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Theses

Combinatorial characterization of asynchronous distributed computability

Abstract : Modern computing systems are distributed, ranging from single-chip multi-processors to large-scale internet systems. In this thesis, we study computability and complexity issues raising in asynchronous crash-prone shared memory systems.The major part of this thesis is devoted to characterizing the power of a shared memory model to solve distributed tasks. Our first contribution is a refined and extended agreement-based simulation technique that allows us to reason about the relative task computability of shared-memory models. Using this simulation technique, we show that the task computability of a shared-memory adversarial model is grasped by its ability to solve specific agreement tasks. We then use the language of combinatorial topology to characterize the task computability of shared-memory models via affine tasks: sub-complexes of a finite iteration of the standard chromatic subdivision. Our characterization applies to the wait-free model enhanced with k-test-and-set objects and a to large class of fair adversarial models. These results generalize and improve all previously derived topological characterizations of the task computability power of shared memory models.In the second part of the thesis, we focus on space complexity of implementing stable storage, i.e., ensuring that written values persists in memory, in the comparison-based model using multi-writer registers. Our results exhibit a non-trivial tradeoff between space complexity of stable-storage implementations and the progress guarantees they provide.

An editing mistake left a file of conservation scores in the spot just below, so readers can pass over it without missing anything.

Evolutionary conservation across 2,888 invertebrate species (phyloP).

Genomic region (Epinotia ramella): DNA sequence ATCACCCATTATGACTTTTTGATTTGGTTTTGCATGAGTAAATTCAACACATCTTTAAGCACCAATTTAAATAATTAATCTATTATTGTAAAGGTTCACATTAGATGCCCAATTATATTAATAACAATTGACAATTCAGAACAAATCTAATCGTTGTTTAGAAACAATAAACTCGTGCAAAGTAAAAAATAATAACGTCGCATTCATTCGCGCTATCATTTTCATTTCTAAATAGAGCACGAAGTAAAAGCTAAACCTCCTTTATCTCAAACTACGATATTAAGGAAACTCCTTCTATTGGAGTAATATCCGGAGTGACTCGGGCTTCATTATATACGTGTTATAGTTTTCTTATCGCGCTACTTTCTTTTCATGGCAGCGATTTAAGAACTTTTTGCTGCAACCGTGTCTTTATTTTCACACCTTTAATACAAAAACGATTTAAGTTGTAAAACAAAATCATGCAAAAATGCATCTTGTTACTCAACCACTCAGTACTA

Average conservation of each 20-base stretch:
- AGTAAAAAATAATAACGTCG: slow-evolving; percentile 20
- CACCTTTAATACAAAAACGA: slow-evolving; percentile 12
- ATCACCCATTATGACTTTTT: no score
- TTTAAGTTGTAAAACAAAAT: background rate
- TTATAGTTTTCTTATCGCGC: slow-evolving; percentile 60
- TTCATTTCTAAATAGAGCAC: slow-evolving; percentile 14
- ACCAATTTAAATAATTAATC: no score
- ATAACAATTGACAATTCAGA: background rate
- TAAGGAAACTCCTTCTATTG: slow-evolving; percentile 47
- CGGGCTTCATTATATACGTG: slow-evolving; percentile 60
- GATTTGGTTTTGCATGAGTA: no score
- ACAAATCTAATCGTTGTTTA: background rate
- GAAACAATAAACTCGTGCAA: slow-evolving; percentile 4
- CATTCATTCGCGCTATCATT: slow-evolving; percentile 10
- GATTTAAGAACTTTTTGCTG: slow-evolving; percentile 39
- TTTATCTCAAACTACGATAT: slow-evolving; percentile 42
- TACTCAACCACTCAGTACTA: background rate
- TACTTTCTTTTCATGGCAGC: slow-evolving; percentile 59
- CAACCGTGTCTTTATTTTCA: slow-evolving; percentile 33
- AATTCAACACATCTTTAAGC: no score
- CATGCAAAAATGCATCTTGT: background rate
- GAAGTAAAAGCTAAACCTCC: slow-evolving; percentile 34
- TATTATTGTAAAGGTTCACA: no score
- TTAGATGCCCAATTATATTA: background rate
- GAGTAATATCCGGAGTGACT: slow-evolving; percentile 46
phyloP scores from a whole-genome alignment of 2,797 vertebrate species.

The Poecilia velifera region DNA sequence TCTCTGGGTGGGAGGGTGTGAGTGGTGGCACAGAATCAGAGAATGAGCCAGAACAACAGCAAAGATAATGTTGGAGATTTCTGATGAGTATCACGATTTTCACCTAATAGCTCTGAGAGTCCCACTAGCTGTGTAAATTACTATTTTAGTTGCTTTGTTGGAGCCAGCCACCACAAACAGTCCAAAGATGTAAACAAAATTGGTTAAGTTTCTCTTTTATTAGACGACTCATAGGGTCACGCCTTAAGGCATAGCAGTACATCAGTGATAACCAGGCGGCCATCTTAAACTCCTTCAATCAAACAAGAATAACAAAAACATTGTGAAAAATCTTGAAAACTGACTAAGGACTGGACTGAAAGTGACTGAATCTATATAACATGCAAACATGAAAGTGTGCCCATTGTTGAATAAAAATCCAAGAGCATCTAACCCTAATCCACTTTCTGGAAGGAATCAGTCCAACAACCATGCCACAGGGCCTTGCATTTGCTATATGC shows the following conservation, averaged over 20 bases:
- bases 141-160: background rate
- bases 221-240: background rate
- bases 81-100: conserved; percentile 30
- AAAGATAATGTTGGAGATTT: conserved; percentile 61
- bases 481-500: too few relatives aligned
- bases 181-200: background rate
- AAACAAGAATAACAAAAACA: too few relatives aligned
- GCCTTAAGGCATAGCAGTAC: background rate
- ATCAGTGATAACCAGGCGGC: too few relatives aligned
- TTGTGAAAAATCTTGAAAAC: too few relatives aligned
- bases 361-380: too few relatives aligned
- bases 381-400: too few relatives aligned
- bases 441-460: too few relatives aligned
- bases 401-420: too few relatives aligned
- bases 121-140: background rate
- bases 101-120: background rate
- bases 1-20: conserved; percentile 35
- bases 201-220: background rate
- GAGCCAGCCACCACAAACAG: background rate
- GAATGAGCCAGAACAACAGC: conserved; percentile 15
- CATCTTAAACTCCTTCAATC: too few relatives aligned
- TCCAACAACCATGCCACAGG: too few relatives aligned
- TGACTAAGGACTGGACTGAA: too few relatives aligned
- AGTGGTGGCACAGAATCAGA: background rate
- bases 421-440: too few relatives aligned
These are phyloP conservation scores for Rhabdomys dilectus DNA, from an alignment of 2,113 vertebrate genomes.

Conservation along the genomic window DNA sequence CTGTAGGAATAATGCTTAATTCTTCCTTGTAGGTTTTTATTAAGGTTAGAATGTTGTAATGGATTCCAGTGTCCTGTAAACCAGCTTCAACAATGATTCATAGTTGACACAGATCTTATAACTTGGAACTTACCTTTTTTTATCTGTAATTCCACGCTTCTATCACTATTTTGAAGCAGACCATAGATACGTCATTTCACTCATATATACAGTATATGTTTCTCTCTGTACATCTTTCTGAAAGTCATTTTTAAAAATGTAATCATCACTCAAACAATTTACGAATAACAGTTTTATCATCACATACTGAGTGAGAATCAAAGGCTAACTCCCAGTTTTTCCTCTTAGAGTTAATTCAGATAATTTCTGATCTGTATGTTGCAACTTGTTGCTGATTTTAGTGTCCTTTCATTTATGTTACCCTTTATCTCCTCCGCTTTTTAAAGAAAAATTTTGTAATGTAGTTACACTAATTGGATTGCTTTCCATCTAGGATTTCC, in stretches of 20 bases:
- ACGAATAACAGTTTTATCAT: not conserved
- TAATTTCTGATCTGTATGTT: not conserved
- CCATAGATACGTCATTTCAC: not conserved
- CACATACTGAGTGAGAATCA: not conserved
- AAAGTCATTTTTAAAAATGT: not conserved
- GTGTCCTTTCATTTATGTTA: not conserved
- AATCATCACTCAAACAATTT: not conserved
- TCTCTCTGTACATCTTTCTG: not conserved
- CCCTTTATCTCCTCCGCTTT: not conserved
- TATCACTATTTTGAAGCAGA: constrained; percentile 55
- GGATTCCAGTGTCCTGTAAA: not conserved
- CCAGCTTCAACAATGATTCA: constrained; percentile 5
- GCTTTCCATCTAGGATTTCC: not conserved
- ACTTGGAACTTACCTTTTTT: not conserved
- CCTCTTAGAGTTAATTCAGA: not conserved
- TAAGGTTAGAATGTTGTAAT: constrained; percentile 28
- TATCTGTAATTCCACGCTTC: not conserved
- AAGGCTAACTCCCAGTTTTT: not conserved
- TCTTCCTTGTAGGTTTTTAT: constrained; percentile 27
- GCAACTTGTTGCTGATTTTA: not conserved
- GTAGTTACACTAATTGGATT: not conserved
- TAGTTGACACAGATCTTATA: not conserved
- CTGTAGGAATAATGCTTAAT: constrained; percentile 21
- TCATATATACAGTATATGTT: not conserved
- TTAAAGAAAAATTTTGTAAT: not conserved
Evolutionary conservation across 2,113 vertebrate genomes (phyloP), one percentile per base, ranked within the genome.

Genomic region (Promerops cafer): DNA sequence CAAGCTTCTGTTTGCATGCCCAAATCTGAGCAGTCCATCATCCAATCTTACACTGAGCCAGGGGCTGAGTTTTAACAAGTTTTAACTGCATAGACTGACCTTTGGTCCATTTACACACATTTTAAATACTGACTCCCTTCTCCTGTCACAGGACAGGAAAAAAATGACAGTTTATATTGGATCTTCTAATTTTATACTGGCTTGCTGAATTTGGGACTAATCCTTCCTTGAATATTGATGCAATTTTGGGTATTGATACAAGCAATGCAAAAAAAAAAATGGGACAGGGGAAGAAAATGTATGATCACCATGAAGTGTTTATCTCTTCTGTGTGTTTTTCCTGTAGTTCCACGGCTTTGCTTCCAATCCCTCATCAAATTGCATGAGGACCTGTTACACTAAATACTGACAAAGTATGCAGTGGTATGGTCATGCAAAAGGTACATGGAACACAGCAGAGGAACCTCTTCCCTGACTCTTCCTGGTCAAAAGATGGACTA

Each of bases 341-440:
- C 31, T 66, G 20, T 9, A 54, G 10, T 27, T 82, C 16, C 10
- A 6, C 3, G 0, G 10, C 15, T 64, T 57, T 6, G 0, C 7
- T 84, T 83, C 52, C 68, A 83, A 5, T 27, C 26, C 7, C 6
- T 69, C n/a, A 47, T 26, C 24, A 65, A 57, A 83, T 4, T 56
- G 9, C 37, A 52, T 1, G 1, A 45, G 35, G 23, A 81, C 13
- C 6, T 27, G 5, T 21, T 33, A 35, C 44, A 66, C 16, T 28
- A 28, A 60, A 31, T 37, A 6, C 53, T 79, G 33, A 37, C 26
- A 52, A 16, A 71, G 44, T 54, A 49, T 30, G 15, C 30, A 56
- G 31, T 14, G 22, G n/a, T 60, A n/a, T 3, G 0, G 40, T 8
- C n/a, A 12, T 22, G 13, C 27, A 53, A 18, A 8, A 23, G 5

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  • HAL Id : tel-02938080, version 1

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Thibault Rieutord. Combinatorial characterization of asynchronous distributed computability. Distributed, Parallel, and Cluster Computing [cs.DC]. Université Paris Saclay (COmUE), 2018. English. ⟨NNT : 2018SACLT007⟩. ⟨tel-02938080⟩

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